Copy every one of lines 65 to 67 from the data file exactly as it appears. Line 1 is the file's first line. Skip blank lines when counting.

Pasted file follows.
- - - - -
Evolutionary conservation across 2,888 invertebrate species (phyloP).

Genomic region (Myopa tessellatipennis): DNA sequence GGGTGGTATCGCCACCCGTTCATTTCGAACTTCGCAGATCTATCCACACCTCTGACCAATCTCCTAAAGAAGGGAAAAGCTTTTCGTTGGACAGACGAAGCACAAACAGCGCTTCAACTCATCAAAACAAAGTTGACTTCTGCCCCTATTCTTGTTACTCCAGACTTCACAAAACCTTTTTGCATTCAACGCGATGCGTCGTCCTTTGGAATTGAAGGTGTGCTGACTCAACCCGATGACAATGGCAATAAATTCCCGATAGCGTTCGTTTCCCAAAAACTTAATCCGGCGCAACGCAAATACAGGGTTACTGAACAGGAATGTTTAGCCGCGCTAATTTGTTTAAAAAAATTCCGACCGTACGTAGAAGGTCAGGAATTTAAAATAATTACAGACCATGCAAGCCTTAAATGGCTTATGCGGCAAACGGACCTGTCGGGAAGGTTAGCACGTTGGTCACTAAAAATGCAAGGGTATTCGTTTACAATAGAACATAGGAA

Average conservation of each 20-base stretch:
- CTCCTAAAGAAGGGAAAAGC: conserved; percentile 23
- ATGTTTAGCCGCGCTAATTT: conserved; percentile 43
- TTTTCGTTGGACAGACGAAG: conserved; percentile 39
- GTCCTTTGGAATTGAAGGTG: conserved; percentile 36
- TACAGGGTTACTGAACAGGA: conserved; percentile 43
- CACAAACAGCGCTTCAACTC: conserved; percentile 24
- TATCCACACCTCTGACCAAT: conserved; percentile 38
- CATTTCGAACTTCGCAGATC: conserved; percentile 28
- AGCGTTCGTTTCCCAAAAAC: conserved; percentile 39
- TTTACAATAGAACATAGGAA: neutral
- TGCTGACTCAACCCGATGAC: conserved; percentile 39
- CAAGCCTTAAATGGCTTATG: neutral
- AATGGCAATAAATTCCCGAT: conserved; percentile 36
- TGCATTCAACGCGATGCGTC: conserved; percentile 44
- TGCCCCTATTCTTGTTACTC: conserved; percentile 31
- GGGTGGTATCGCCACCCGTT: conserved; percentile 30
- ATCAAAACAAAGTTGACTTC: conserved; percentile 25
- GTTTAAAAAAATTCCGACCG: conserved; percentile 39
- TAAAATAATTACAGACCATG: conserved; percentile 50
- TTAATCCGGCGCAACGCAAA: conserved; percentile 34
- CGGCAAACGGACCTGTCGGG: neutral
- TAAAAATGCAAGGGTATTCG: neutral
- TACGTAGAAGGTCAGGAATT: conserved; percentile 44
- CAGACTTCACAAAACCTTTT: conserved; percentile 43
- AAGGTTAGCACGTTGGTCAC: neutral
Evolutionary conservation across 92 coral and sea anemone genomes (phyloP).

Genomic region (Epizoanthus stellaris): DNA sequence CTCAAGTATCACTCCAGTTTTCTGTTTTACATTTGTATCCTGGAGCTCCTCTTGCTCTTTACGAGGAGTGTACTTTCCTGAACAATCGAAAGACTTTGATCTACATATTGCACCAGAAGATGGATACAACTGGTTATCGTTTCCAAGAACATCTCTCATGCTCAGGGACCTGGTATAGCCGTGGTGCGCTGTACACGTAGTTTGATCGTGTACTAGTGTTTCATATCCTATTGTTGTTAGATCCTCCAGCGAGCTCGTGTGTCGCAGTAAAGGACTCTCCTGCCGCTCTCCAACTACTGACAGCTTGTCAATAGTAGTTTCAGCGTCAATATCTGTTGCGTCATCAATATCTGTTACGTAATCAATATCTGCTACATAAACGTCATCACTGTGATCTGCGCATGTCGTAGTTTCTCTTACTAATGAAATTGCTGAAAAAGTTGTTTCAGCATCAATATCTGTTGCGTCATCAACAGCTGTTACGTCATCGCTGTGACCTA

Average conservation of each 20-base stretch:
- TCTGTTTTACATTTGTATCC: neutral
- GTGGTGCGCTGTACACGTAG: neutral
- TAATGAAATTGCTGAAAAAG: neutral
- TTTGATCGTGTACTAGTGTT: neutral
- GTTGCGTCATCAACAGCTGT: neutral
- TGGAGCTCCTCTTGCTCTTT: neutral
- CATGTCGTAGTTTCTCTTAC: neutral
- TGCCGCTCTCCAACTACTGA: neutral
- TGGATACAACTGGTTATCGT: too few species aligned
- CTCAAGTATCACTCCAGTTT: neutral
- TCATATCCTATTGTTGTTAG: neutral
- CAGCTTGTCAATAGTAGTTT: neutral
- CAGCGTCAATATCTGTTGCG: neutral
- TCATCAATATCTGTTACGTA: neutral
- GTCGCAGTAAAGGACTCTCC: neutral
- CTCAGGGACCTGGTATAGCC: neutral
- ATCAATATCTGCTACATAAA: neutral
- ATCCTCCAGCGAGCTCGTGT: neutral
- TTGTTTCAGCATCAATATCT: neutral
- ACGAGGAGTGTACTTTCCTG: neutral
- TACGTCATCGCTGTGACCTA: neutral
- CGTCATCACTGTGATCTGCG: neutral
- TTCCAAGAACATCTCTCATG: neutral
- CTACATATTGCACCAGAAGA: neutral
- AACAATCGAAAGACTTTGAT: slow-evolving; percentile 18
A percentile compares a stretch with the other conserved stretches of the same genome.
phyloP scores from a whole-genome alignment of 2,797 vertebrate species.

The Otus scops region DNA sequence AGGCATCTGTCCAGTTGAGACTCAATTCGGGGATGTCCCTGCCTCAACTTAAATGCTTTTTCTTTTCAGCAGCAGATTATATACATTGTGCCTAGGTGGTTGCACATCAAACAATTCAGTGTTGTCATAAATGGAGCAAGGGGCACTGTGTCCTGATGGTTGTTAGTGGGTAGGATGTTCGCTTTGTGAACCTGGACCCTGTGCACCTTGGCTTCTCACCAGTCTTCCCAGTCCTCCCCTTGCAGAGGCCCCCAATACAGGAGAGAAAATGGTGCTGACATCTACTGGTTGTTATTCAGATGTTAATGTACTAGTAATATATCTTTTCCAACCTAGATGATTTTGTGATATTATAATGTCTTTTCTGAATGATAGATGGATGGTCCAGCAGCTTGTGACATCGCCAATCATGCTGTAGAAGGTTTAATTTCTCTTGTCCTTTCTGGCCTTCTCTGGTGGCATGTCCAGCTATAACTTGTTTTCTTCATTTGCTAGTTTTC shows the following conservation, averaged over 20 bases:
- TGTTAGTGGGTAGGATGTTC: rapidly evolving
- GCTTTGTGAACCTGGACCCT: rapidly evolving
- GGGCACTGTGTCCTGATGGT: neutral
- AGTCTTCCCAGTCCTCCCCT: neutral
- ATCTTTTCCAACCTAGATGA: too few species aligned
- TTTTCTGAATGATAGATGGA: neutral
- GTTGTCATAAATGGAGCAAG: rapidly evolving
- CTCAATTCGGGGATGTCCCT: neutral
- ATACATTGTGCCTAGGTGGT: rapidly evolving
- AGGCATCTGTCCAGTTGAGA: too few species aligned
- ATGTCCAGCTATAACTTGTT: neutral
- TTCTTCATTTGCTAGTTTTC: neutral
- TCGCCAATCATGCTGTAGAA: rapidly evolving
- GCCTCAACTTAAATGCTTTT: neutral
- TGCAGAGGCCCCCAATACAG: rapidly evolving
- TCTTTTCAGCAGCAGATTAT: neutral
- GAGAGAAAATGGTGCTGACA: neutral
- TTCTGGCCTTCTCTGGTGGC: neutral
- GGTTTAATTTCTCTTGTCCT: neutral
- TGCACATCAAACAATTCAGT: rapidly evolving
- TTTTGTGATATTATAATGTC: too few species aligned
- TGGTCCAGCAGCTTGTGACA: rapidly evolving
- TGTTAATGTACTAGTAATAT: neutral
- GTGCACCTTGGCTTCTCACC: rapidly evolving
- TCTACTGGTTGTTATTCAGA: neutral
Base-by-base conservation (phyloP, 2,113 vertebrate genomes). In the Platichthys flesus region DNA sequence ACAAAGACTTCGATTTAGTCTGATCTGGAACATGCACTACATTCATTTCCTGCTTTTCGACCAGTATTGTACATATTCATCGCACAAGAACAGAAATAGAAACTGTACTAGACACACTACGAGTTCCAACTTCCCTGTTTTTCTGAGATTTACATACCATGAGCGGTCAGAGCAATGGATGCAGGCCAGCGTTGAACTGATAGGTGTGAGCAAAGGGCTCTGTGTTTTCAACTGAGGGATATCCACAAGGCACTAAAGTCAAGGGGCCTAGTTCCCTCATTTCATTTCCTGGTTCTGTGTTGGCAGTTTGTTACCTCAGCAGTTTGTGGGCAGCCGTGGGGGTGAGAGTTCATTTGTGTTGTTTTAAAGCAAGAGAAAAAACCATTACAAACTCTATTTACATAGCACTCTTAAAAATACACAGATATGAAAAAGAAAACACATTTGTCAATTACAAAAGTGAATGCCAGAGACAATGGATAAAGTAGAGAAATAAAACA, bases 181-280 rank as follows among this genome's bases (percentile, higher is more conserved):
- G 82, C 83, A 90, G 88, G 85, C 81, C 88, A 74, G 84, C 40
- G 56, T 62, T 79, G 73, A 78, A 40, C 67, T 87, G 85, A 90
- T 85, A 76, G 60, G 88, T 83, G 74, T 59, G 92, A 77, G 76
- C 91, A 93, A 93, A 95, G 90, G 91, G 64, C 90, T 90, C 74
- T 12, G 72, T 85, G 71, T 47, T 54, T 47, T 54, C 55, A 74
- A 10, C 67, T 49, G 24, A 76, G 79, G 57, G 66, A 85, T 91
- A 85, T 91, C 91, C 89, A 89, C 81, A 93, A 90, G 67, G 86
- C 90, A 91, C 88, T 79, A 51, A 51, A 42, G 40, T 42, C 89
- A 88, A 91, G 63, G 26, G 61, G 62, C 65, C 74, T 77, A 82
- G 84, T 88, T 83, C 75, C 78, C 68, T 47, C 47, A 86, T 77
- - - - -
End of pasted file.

- TTTTCTGAATGATAGATGGA: neutral
- GTTGTCATAAATGGAGCAAG: rapidly evolving
- CTCAATTCGGGGATGTCCCT: neutral